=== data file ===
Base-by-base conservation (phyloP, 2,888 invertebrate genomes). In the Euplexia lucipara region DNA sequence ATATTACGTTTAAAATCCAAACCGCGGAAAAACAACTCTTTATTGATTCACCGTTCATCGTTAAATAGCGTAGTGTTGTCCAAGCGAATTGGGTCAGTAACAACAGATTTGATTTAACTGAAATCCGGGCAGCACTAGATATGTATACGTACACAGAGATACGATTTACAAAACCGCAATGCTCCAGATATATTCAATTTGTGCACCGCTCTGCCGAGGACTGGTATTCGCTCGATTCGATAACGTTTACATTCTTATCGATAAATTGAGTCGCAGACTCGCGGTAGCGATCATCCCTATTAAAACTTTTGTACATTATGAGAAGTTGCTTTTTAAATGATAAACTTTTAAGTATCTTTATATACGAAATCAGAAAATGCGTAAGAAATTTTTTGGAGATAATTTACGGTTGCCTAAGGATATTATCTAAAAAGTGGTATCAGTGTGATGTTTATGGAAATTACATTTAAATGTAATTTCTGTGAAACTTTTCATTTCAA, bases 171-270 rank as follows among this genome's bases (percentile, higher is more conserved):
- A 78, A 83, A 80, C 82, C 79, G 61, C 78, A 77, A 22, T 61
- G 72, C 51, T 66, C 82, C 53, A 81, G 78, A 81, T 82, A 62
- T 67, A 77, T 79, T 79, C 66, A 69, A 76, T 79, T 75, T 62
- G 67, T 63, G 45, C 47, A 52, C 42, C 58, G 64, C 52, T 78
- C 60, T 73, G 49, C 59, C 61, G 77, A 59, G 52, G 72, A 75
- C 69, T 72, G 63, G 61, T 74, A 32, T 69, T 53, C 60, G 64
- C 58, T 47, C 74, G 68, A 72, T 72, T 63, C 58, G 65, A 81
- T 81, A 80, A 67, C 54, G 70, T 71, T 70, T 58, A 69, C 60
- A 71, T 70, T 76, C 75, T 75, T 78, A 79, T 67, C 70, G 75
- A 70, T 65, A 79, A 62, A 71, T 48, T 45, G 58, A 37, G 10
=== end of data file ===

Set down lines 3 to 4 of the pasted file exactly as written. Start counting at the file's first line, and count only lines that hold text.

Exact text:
- G 72, C 51, T 66, C 82, C 53, A 81, G 78, A 81, T 82, A 62
- T 67, A 77, T 79, T 79, C 66, A 69, A 76, T 79, T 75, T 62